The United States will set up a new special operations headquarters to train Mexican security forces in counter-terrorism techniques, an offshoot of the military aid package, the Merida Initiative, with the potential for troubling consequences.
The new site, based in the Colorado, will be used to train Mexican military, intelligence, and law enforcement officials to track drug cartel members using the same techniques used to hunt Al-Qaida operatives, reported the AP.
The project builds upon an existing program, in which Mexican security officals studied the experience of the US military in Afghanistan and Iraq, especially with regards to counter-insurgency and counter-terrorism efforts. The US special operations team behind the program will be given a permanent base and will be able to significantly expand its scope.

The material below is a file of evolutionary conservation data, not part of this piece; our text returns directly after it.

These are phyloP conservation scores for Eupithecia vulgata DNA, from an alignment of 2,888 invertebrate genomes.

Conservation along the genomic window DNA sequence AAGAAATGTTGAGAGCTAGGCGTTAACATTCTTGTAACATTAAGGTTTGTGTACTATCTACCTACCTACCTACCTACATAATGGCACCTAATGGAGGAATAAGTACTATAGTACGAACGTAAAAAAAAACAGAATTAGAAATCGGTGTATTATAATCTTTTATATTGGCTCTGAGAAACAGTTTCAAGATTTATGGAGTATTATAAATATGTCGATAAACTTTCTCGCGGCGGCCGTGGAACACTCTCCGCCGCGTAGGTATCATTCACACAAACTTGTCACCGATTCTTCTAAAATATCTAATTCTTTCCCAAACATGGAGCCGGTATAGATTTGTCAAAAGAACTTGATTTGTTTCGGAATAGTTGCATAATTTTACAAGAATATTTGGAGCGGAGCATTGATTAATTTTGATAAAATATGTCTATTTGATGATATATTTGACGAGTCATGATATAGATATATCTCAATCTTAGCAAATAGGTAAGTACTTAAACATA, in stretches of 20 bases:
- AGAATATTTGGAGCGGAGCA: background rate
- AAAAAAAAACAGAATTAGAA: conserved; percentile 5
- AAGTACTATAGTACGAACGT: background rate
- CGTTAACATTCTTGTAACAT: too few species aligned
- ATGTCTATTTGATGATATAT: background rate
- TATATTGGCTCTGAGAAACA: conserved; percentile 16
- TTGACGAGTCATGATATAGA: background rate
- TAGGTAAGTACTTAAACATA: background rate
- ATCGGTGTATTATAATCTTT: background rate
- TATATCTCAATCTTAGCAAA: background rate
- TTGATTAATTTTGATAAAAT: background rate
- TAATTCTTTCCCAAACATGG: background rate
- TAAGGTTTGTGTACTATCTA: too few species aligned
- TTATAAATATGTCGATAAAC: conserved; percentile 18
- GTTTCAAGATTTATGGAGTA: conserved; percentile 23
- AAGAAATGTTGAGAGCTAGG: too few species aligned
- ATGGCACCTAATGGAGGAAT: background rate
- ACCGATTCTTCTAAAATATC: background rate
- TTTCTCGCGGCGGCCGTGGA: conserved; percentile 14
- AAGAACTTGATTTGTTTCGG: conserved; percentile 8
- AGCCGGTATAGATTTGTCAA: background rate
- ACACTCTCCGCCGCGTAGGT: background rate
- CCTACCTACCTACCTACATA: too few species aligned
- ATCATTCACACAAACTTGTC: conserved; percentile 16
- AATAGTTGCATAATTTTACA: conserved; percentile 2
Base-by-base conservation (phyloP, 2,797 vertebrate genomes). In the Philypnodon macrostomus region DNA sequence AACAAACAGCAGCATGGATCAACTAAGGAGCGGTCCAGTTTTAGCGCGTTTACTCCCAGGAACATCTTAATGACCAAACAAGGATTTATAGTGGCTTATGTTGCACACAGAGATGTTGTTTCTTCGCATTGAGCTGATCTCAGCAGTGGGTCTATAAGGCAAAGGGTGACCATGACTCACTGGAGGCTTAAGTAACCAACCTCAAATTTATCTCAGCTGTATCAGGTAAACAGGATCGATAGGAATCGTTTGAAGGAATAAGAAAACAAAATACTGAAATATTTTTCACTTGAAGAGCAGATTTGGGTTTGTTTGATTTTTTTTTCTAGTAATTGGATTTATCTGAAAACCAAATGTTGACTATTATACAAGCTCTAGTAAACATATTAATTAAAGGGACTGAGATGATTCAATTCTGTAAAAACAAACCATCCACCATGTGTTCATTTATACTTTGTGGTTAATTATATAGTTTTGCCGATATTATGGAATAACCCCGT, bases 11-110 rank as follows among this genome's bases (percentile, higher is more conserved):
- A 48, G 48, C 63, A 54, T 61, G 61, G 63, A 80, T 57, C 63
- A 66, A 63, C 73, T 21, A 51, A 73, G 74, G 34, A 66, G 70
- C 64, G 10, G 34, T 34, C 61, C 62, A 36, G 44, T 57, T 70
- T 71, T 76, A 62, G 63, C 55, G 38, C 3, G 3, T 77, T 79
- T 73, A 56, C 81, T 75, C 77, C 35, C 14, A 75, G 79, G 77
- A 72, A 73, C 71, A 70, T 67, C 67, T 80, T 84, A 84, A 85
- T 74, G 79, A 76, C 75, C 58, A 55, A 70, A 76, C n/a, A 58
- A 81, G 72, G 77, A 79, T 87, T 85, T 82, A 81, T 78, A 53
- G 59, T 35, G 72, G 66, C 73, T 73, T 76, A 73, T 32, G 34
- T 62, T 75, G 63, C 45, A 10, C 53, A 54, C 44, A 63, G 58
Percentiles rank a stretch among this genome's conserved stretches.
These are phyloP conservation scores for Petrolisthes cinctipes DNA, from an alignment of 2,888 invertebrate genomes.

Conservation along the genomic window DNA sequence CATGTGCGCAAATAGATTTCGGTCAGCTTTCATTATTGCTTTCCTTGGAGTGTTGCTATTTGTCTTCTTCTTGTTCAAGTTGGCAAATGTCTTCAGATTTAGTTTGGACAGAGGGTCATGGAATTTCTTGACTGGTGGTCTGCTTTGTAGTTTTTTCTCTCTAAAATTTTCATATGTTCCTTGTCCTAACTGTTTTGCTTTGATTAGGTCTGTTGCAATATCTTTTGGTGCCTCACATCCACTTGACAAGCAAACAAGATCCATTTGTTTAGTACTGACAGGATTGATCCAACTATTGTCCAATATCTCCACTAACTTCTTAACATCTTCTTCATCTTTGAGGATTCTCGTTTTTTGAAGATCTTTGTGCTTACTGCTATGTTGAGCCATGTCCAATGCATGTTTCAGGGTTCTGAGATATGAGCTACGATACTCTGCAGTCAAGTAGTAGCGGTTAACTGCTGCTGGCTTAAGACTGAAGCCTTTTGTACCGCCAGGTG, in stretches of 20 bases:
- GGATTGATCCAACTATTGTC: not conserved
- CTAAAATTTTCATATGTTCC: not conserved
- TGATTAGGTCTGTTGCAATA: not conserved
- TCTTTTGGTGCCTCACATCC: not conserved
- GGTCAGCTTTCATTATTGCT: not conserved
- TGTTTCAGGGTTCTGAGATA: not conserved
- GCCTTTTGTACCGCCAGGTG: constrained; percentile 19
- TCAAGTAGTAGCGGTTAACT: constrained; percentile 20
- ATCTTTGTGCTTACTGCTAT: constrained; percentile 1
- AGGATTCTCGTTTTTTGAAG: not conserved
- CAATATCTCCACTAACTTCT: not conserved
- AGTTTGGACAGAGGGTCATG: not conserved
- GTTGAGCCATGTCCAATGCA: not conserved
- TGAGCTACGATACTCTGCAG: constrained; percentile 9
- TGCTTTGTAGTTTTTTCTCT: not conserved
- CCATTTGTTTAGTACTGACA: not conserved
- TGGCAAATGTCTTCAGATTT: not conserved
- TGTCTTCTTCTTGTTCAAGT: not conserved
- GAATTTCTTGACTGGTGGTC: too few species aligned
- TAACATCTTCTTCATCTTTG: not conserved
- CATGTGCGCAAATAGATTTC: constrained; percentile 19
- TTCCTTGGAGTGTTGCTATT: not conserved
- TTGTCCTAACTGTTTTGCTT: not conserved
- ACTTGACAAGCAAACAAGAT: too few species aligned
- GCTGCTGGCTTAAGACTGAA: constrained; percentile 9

Military officials on both sides have played down the expansion of the program. "We are merely placing a component commander in charge of things we are already doing," said military spokesman Navy Captain Jeff Davis in a written statement to the AP.
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The timing of the decision to expand the special operations training program is surprising. According to the AP, the program is an offshoot of the Merida Initiative, a bilateral security cooperation agreement between the US and Mexico, that has been criticized for prioritizing military funding over promoting institutional development. The effectiveness of the initiative has been questioned by the Mexican government, while US officials recently made implicit criticisms of its military-centric aproach when the Defense Secretary admonished Mexico and other Latin American countries for an over-reliance on the military in fighting organized crime.
The expansion of the program also comes at a time when the US has made large cuts in its military aid budget for Mexico and other Latin American countries.
Training Mexican security forces in counter-terrorism techniques also carries an implicit risk over how that training will be used. In the recent past, Mexican special forces have gone on to use their skills to work as drug cartel hit-squads and enforcers and -- in the case of the Zetas -- form their own cartel.